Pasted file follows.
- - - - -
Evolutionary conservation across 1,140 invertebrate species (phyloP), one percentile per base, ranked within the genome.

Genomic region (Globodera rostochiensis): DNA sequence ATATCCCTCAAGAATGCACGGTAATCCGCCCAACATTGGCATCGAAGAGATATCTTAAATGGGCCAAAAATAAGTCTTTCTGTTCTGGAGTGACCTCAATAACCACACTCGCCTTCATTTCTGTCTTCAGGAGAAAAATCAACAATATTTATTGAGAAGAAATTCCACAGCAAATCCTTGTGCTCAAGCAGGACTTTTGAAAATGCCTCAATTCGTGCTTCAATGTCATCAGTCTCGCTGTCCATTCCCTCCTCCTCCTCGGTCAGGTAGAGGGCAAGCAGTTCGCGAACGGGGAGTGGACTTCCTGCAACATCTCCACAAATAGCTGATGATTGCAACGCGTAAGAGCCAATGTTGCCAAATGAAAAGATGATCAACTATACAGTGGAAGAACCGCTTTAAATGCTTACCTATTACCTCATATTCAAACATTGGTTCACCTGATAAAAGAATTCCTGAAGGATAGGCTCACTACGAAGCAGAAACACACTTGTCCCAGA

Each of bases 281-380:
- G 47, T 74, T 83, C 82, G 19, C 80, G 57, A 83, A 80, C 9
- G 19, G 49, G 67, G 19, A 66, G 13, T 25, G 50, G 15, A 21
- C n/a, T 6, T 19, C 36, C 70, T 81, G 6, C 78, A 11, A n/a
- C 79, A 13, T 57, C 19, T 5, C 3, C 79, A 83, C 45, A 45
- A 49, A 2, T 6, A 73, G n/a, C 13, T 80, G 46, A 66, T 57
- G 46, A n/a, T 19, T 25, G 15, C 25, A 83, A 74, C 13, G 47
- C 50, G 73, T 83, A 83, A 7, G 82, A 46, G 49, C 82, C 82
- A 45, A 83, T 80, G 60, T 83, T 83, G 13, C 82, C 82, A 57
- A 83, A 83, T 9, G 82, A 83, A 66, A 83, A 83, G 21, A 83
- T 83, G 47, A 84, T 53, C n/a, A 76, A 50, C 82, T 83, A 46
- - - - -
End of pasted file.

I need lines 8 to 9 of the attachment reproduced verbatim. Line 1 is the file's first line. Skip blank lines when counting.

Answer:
- A 49, A 2, T 6, A 73, G n/a, C 13, T 80, G 46, A 66, T 57
- G 46, A n/a, T 19, T 25, G 15, C 25, A 83, A 74, C 13, G 47